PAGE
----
Saturday, July 24, 2010

Types of Chef

Ever wondered what makes a Sous Chef? Or what exactly a Garde Manger Chef does? Well look no further, all the titles and definitions are listed below. Let's see which category do you belong.

Chef de Cuisine: A term used more so in larger restaurants, hotels and establishments with more than one location. This Chef is the CEO of the kitchen and often the restaurant.

Executive Chef: The top of the kitchen management structure. He or she is the visionary leader, responsible for conceiving menu ideas, creating recipes, establishing standards, controlling costs and performing many administrative tasks.

Head Chef:  He or she is responsible for planning menus, liaising with suppliers, controlling budgets and managing staff.

Sous Chef:  The Sous Chef is the second in charge. He or she is the hands on person; they do all the day to day management of the kitchen, are almost always in the kitchen and spend very little time in the office.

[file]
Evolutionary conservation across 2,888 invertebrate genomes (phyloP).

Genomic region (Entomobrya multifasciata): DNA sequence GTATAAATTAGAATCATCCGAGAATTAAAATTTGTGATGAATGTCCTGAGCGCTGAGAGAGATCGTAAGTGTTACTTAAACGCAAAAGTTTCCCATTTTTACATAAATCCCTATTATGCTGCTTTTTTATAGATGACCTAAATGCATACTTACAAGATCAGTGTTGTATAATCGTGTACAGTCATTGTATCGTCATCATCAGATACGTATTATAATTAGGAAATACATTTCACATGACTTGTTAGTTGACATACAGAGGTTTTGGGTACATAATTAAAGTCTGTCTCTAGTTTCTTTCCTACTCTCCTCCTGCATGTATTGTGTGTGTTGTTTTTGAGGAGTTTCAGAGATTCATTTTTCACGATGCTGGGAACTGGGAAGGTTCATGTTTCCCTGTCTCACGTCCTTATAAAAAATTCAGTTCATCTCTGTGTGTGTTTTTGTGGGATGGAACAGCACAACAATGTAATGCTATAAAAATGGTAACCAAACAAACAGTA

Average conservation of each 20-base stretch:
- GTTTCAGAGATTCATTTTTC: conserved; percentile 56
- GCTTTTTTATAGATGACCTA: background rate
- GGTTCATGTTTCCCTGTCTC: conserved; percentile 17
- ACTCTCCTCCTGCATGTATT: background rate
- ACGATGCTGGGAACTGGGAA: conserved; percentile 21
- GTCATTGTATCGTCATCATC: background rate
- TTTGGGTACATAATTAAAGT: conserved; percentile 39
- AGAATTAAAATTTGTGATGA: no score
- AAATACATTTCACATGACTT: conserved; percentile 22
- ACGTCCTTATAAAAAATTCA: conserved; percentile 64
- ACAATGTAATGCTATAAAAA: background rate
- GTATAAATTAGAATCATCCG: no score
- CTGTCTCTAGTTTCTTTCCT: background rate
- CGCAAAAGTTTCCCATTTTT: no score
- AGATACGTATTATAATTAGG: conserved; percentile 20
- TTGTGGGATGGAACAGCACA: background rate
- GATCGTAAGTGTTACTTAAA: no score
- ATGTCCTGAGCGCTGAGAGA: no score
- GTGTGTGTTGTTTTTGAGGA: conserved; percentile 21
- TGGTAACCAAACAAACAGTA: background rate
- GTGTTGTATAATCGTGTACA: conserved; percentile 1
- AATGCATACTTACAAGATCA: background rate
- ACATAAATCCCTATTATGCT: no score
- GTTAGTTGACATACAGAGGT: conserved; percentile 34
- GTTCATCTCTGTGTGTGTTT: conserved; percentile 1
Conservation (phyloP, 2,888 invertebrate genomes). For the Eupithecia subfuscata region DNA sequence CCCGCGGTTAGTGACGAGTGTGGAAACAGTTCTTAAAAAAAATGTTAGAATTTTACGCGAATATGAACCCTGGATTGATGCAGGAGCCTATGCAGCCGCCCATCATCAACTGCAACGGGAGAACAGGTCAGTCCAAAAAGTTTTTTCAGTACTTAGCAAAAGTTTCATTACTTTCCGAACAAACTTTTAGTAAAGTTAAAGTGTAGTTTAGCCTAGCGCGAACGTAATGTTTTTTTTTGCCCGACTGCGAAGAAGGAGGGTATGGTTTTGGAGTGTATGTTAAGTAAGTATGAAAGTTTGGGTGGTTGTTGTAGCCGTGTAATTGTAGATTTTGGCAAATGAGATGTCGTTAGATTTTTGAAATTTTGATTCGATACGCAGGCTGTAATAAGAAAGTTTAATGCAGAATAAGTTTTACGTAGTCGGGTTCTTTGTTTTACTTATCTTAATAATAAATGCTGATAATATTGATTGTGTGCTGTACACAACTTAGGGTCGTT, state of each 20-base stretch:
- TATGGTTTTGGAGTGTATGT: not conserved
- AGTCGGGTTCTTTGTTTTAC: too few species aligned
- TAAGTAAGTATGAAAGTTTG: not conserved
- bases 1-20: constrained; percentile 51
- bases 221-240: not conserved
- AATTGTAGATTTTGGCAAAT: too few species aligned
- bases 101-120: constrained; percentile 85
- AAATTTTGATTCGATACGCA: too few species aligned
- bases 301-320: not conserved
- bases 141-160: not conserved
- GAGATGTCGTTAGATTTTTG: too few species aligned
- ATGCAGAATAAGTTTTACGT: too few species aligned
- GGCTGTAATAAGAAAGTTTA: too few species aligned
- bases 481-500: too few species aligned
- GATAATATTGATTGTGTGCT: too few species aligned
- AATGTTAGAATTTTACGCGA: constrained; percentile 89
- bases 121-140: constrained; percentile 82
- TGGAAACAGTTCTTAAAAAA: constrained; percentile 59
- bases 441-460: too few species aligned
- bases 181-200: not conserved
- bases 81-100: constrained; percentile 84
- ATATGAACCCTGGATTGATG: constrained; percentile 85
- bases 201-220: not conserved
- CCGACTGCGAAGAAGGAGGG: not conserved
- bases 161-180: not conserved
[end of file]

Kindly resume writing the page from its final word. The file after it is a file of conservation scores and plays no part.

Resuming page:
Chef de Partie: Literally translated means "Chef of Section" and refers to a Chef in charge of a certain section such as grill or sauté.

Commis Chef: These guys and gals are the junior staff in the kitchen yet do most of the work.

Apprentice/Trainee Chefs: These are the chefs that are technically in training, although really the training never stops as all Chefs tend to continue to learn from one another.

Pastry Chef: Is the king or Queen of the pastry section; they are responsible for all those decadent and impressive desserts and sweets you find in hotels and restaurants.

Garde Manger Chef: Is responsible for the cold section and sometimes the pastry if there is no designated pastry chef.

Entre Metier Chef: Is responsible for the preparation of garnishes and vegetables.

Saucier Chef: Is responsible for sautéed items and most sauces.

1 diner's comment:

Abbie said...

Hi! Thanks for posting this.

I'm fascinated with chefs even if I don't know how to cook (but I love to eat). I've always wondered why are there so many titles and definitions. :) Here's my answer. Thanks!